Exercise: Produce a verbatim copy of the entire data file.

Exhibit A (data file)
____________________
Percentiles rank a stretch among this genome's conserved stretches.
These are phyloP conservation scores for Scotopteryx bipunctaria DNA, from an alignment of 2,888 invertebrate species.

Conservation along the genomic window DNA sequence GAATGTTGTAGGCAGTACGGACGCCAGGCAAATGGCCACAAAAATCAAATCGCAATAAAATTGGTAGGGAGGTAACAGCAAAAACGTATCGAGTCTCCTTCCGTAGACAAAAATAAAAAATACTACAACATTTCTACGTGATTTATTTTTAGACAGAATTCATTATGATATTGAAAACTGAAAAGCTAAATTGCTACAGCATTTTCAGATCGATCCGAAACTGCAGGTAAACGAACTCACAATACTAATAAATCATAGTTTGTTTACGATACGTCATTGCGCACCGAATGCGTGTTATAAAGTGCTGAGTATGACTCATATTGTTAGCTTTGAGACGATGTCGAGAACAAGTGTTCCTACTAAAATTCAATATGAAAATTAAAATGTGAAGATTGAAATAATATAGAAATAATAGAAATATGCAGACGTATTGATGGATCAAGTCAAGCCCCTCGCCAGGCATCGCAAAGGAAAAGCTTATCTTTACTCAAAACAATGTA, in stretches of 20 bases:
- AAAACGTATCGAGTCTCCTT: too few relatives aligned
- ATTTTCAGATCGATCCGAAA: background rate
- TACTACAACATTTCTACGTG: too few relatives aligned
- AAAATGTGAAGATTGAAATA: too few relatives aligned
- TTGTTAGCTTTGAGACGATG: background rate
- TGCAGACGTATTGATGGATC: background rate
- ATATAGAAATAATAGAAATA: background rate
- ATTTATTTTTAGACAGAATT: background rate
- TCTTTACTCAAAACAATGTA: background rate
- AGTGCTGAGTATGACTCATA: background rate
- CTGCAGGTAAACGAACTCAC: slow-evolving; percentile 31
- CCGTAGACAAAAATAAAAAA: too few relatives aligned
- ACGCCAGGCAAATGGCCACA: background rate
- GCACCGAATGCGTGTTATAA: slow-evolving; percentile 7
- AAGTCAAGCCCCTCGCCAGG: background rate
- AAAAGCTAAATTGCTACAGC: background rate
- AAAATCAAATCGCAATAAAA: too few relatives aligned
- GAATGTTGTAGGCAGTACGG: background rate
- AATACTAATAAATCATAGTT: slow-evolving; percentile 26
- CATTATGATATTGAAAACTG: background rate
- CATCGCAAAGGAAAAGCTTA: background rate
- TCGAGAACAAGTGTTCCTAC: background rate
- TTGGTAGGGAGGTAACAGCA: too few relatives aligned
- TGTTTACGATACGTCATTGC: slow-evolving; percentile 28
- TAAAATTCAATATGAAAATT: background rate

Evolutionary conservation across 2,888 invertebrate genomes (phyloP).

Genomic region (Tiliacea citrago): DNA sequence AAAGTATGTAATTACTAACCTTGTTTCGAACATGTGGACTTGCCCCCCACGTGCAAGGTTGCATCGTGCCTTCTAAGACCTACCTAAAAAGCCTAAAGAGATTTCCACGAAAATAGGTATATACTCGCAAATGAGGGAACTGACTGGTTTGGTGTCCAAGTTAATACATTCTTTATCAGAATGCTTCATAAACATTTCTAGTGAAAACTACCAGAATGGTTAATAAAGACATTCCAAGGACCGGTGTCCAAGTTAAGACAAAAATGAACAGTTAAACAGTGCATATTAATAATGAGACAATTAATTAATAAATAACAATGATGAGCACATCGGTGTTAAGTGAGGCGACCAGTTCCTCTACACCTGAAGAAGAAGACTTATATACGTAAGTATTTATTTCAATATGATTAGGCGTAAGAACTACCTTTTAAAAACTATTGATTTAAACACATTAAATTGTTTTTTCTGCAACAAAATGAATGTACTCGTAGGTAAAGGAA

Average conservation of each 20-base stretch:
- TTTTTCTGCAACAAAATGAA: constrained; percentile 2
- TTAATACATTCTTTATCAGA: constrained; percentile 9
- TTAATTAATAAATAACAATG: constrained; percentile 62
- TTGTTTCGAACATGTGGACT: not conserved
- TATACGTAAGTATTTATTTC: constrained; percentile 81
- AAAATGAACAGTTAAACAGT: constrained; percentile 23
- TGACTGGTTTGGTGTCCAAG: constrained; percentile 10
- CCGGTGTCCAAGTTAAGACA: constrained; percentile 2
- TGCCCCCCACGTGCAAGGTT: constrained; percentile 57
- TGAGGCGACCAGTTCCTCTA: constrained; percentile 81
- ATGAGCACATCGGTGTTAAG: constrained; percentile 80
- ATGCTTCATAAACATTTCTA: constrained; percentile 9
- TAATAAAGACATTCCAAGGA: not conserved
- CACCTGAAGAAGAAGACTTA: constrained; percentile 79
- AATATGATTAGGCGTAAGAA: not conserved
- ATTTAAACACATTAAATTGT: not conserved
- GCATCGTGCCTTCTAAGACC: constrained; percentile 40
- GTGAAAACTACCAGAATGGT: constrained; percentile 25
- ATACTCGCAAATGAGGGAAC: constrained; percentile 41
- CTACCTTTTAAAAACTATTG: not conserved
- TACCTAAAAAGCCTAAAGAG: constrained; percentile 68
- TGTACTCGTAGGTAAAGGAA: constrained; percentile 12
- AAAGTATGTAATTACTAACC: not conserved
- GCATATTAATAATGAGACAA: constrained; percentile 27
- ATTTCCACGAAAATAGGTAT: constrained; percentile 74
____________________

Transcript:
Percentiles rank a stretch among this genome's conserved stretches.
These are phyloP conservation scores for Scotopteryx bipunctaria DNA, from an alignment of 2,888 invertebrate species.

Conservation along the genomic window DNA sequence GAATGTTGTAGGCAGTACGGACGCCAGGCAAATGGCCACAAAAATCAAATCGCAATAAAATTGGTAGGGAGGTAACAGCAAAAACGTATCGAGTCTCCTTCCGTAGACAAAAATAAAAAATACTACAACATTTCTACGTGATTTATTTTTAGACAGAATTCATTATGATATTGAAAACTGAAAAGCTAAATTGCTACAGCATTTTCAGATCGATCCGAAACTGCAGGTAAACGAACTCACAATACTAATAAATCATAGTTTGTTTACGATACGTCATTGCGCACCGAATGCGTGTTATAAAGTGCTGAGTATGACTCATATTGTTAGCTTTGAGACGATGTCGAGAACAAGTGTTCCTACTAAAATTCAATATGAAAATTAAAATGTGAAGATTGAAATAATATAGAAATAATAGAAATATGCAGACGTATTGATGGATCAAGTCAAGCCCCTCGCCAGGCATCGCAAAGGAAAAGCTTATCTTTACTCAAAACAATGTA, in stretches of 20 bases:
- AAAACGTATCGAGTCTCCTT: too few relatives aligned
- ATTTTCAGATCGATCCGAAA: background rate
- TACTACAACATTTCTACGTG: too few relatives aligned
- AAAATGTGAAGATTGAAATA: too few relatives aligned
- TTGTTAGCTTTGAGACGATG: background rate
- TGCAGACGTATTGATGGATC: background rate
- ATATAGAAATAATAGAAATA: background rate
- ATTTATTTTTAGACAGAATT: background rate
- TCTTTACTCAAAACAATGTA: background rate
- AGTGCTGAGTATGACTCATA: background rate
- CTGCAGGTAAACGAACTCAC: slow-evolving; percentile 31
- CCGTAGACAAAAATAAAAAA: too few relatives aligned
- ACGCCAGGCAAATGGCCACA: background rate
- GCACCGAATGCGTGTTATAA: slow-evolving; percentile 7
- AAGTCAAGCCCCTCGCCAGG: background rate
- AAAAGCTAAATTGCTACAGC: background rate
- AAAATCAAATCGCAATAAAA: too few relatives aligned
- GAATGTTGTAGGCAGTACGG: background rate
- AATACTAATAAATCATAGTT: slow-evolving; percentile 26
- CATTATGATATTGAAAACTG: background rate
- CATCGCAAAGGAAAAGCTTA: background rate
- TCGAGAACAAGTGTTCCTAC: background rate
- TTGGTAGGGAGGTAACAGCA: too few relatives aligned
- TGTTTACGATACGTCATTGC: slow-evolving; percentile 28
- TAAAATTCAATATGAAAATT: background rate

Evolutionary conservation across 2,888 invertebrate genomes (phyloP).

Genomic region (Tiliacea citrago): DNA sequence AAAGTATGTAATTACTAACCTTGTTTCGAACATGTGGACTTGCCCCCCACGTGCAAGGTTGCATCGTGCCTTCTAAGACCTACCTAAAAAGCCTAAAGAGATTTCCACGAAAATAGGTATATACTCGCAAATGAGGGAACTGACTGGTTTGGTGTCCAAGTTAATACATTCTTTATCAGAATGCTTCATAAACATTTCTAGTGAAAACTACCAGAATGGTTAATAAAGACATTCCAAGGACCGGTGTCCAAGTTAAGACAAAAATGAACAGTTAAACAGTGCATATTAATAATGAGACAATTAATTAATAAATAACAATGATGAGCACATCGGTGTTAAGTGAGGCGACCAGTTCCTCTACACCTGAAGAAGAAGACTTATATACGTAAGTATTTATTTCAATATGATTAGGCGTAAGAACTACCTTTTAAAAACTATTGATTTAAACACATTAAATTGTTTTTTCTGCAACAAAATGAATGTACTCGTAGGTAAAGGAA

Average conservation of each 20-base stretch:
- TTTTTCTGCAACAAAATGAA: constrained; percentile 2
- TTAATACATTCTTTATCAGA: constrained; percentile 9
- TTAATTAATAAATAACAATG: constrained; percentile 62
- TTGTTTCGAACATGTGGACT: not conserved
- TATACGTAAGTATTTATTTC: constrained; percentile 81
- AAAATGAACAGTTAAACAGT: constrained; percentile 23
- TGACTGGTTTGGTGTCCAAG: constrained; percentile 10
- CCGGTGTCCAAGTTAAGACA: constrained; percentile 2
- TGCCCCCCACGTGCAAGGTT: constrained; percentile 57
- TGAGGCGACCAGTTCCTCTA: constrained; percentile 81
- ATGAGCACATCGGTGTTAAG: constrained; percentile 80
- ATGCTTCATAAACATTTCTA: constrained; percentile 9
- TAATAAAGACATTCCAAGGA: not conserved
- CACCTGAAGAAGAAGACTTA: constrained; percentile 79
- AATATGATTAGGCGTAAGAA: not conserved
- ATTTAAACACATTAAATTGT: not conserved
- GCATCGTGCCTTCTAAGACC: constrained; percentile 40
- GTGAAAACTACCAGAATGGT: constrained; percentile 25
- ATACTCGCAAATGAGGGAAC: constrained; percentile 41
- CTACCTTTTAAAAACTATTG: not conserved
- TACCTAAAAAGCCTAAAGAG: constrained; percentile 68
- TGTACTCGTAGGTAAAGGAA: constrained; percentile 12
- AAAGTATGTAATTACTAACC: not conserved
- GCATATTAATAATGAGACAA: constrained; percentile 27
- ATTTCCACGAAAATAGGTAT: constrained; percentile 74